October 3, 2010

WSU crash not a generational story

To Wichitans younger than 40, from a 43-year-old graduate of Wichita State University and sports editor of a newspaper that knows the importance of WSU athletics in this community:

Don't ever forget.

You weren't alive in 1970, when the WSU plane crash in Colorado killed 31 people, scarred nine survivors for life, and left 25 children without a father, mother or both.

Many of those children returned to Wichita this weekend to observe the 40th anniversary of the crash. They range in age from 39 to 58 now, and though most have led full lives and tried to move on from 1970, a few I talked with in past weeks said the memorial weekend was one of the rare times they were able to remember with others who lived the same tragedy.

They haven't forgotten, and neither should you.

Don't know about the crash? Find our past stories on Google it. Ask your folks. They'll tell you of a city getting through an early-fall Friday only to suddenly hear gut-wrenching news from Colorado.

I hadn't been around long when the plane crashed. My only memories of that day were my mother crying the entire way home after picking me up from the babysitter's, then my sister (a WSU student) coming to the house, sobbing uncontrollably.

In my editor's role, I've read 20 years of articles about the crash and its aftermath. We've told stories about promising lives lost, survivors who wondered why they were alive, and how Wichita State succeeded and failed in helping survivors and families deal with grief.

But as the years go by, the story fades ever so slightly. Wichita media falls into the trap of covering the yearly Oct. 2 observance at Memorial '70, but if the anniversary doesn't end in a zero or five, we don't often go beyond that.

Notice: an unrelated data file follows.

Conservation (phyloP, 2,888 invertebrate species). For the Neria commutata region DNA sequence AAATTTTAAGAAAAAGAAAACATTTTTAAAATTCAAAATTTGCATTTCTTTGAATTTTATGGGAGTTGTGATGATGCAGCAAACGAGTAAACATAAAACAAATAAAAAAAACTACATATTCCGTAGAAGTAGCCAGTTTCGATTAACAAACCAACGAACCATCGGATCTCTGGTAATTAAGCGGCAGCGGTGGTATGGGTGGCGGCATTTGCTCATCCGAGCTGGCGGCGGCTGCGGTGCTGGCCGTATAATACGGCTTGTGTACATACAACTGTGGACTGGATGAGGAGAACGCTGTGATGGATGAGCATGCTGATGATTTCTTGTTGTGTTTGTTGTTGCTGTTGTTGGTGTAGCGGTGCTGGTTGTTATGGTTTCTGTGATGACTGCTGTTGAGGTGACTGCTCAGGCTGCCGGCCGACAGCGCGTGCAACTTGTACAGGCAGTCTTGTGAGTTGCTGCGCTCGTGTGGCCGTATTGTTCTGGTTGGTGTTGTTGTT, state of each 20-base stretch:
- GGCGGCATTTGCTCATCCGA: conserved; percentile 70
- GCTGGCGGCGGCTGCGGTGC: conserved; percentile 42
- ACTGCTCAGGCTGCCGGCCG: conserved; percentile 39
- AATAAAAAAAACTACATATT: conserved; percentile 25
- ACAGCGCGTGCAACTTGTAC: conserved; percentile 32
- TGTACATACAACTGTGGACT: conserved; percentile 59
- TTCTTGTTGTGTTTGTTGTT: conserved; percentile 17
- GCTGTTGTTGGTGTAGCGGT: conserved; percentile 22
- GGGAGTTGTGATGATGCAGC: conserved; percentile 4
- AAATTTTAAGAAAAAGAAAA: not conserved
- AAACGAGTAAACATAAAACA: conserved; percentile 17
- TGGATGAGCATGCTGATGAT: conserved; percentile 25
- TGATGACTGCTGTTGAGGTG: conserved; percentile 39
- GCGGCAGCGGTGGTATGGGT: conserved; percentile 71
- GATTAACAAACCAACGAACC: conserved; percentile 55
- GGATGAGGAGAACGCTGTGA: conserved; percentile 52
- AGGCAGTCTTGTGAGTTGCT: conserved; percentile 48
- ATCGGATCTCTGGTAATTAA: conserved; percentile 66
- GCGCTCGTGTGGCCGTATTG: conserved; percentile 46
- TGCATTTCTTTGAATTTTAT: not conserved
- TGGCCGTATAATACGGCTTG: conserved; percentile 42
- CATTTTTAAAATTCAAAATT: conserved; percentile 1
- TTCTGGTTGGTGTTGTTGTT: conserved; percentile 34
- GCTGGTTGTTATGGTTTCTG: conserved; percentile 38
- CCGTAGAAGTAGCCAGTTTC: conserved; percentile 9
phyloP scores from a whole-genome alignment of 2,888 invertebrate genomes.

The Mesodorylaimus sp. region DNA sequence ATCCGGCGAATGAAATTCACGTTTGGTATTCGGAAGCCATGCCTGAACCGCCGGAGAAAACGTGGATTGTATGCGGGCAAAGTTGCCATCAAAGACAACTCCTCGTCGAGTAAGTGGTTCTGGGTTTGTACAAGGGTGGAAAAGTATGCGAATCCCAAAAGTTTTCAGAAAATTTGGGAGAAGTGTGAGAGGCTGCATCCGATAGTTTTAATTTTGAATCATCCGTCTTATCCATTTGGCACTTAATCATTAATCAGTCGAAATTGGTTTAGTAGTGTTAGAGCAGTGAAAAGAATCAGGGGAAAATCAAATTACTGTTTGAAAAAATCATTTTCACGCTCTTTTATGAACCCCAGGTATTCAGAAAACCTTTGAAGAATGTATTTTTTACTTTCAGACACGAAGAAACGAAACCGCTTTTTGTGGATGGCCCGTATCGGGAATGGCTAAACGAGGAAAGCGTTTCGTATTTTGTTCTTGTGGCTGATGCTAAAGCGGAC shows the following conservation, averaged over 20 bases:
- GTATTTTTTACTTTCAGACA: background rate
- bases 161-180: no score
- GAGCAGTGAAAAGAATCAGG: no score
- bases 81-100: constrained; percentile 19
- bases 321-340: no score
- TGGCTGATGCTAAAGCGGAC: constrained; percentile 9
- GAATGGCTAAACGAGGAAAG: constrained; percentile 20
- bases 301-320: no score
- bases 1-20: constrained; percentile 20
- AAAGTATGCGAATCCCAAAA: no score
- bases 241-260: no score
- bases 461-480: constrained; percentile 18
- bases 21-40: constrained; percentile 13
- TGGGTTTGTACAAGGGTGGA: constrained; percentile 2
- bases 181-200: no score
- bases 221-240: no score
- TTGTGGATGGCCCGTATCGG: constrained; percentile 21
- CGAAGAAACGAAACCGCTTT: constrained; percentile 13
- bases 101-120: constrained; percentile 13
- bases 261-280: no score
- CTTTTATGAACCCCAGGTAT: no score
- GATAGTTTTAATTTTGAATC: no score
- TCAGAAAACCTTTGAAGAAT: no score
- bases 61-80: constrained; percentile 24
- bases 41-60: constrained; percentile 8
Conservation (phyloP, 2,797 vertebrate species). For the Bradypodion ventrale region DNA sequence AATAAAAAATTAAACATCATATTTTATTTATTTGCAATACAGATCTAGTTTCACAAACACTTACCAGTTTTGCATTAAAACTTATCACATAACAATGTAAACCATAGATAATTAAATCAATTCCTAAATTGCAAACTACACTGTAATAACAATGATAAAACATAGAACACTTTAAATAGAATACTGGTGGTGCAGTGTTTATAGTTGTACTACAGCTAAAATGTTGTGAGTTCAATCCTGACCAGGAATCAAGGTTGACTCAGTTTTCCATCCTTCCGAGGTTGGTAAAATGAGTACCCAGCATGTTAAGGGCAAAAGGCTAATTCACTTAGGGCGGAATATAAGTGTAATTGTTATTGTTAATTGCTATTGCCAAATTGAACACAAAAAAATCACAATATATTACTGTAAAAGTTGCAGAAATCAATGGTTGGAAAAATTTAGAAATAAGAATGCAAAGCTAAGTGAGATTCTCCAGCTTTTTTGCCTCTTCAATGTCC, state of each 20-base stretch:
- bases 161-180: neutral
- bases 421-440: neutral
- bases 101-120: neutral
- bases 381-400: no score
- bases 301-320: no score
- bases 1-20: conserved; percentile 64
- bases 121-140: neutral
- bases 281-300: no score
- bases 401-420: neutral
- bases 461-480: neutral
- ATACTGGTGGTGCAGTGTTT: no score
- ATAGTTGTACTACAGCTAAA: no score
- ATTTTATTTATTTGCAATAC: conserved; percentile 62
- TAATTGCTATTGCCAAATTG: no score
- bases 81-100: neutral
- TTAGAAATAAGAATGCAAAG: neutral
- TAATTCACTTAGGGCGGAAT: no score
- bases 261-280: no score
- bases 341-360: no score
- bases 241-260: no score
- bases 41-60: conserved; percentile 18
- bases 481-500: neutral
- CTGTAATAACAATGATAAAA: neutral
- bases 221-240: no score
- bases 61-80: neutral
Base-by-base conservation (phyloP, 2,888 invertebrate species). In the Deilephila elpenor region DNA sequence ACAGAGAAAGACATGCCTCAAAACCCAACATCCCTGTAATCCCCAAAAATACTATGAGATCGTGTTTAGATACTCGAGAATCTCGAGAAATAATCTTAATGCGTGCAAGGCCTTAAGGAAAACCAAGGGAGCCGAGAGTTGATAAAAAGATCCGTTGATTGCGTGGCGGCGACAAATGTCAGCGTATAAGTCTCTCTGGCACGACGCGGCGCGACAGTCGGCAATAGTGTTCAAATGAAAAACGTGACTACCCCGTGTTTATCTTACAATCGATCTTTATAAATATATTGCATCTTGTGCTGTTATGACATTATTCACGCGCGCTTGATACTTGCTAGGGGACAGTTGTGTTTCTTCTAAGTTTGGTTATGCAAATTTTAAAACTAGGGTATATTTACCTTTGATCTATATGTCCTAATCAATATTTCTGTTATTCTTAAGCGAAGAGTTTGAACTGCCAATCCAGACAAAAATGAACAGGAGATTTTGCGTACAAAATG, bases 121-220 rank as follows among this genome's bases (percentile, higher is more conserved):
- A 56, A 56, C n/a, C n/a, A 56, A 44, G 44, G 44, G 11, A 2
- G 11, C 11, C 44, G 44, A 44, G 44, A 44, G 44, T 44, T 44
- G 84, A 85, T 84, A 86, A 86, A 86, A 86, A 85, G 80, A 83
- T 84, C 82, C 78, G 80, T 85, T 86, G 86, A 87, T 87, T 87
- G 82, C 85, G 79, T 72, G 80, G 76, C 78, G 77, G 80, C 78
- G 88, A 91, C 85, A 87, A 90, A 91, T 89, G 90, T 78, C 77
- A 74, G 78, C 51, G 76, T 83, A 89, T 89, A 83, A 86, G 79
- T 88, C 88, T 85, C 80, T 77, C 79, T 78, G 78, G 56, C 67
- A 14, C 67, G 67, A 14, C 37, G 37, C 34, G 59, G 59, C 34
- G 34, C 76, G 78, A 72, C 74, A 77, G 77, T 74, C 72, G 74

The 2009 KPTS documentary about the crash, though, seemed to renew interest in the story. Seeing survivors Randy Jackson, Rick Stephens and Dave Lewis reach the clearing on Mount Trelease and see the wreckage for the first time since they escaped it 39 years earlier was powerful. (The documentary will air again at 7 tonight on Channel 8.)

As a sports lifer, I've spent many hours thumbing through old media guides, looking for "didn't-know-that" nuggets. The most interesting to me is the 1971 Shocker football guide.

Coach Bob Seaman, who took over after Ben Wilson died in the crash, stands next to Jackson on the cover. Jackson missed the rest of the '70 season but was recovered by the spring.

Inside the guide, there's not one full sentence about the crash that killed 14 players, the coach and 16 others. There are references to "the crash" and "the accident," but no detail on one of the largest tragedies involving an American sports team.

That's always struck me as odd, but maybe that's the way things were done 40 years ago. Forget the worst, hope for the best.

But Shockers, especially young Shockers, shouldn't forget. Don't let the lack of a football program make you think that the crash was a blip in the university's history. Don't pass the memorial on Alumni Drive without remembering the scar inflicted on a generation of Wichitans and, briefly, a nation.

The crash is part of who we are. And who you are.

Related content